Political appointees of the Bush administration have gutted many of the regulations that are supposed to protect us all. Compounding the wrong, they then inserted into those ineffective regulations language that purports to preempt lawsuits by victims of dangerously defective drugs, defective automobiles, and other harmful products. Since 2005, seven agencies of the United States government have issued more than 60 rules with preemption language in the preamble to the rule. These preemption provisions generally were inserted at the last minute, without notice to interested state governments, consumers or other affected groups. Often, the proposed rule stated that no preemption was intended, but the Bush bureaucrats inserted a preemption provision into the final rule after public comment had ended.

“Why,” you may ask, “would the government want to keep people injured by dangerous drugs or other defective products from asserting their legal rights?” Why, indeed. Protection of the public is the mission of many of the agencies that have tried to cheat these victims and help the corporations that harmed them. Contrary to their true mission, under the Bush administration the agencies have taken up the cause of protecting corporations at the expense of public safety. A bigger perversion of the role of federal regulators would be hard to find.
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Once a medical device is on the market, doctors can use them for other, unapproved purposes. Given this running room, Medtronic allegedly touted to doctors the use of its Infuse Bone Graft for use in cervical spine surgeries. Three whistleblower suits have been filed by former Medronic employees asserting that the company paid inducements to doctors to use Infuse and other Medtronic spine products. Medtronic has paid $40 million to settle two of the suits, and the third remains pending. It alleges that the doctors working with Medtronic received inflated royalty payments and inappropriate consulting fees. (We have previously reported on other odious industry practices, here and here.)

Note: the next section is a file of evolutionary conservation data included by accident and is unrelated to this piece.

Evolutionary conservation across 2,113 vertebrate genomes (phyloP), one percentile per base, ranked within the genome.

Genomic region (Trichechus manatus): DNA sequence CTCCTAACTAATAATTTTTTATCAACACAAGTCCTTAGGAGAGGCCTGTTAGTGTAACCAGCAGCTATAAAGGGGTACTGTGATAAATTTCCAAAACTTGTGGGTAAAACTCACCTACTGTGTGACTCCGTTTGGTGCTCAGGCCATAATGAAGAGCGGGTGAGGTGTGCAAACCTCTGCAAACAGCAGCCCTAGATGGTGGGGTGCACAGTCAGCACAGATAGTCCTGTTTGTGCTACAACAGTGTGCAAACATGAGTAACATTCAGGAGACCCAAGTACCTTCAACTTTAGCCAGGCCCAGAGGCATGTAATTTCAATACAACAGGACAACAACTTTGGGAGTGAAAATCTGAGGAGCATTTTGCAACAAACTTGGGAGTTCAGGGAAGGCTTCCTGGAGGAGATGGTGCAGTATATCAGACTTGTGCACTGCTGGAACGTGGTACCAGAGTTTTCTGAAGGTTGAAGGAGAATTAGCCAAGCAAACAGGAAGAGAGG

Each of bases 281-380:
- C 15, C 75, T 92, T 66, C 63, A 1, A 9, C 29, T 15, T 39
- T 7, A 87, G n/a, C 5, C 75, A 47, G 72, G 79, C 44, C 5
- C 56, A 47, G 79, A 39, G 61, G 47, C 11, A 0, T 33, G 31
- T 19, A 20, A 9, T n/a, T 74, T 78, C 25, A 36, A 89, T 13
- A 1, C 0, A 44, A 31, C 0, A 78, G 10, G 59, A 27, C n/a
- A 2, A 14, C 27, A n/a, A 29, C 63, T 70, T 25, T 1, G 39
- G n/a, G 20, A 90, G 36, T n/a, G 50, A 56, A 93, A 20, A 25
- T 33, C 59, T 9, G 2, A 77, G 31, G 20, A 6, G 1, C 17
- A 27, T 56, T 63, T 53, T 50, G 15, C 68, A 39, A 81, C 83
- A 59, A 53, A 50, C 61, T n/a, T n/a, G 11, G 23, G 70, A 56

In July, the FDA sent out a warning letter to doctors warning of life-threatening complications when the device is used in the cervical spine. The complications arose from use of recombinant morphogenic proteins, which caused swelling of the neck and throat tissue and led to compression of the airway and the neurological structures of the neck. Patients suffered difficulties swallowing, breathing, or speaking, and required emergency medical care including intubation and tracheotomies.

If a surgeon were going to operate on your neck, would you want to know if a medical device manufacturer was paying him to use the product on you, money paid in addition to the surgical fees you are already paying?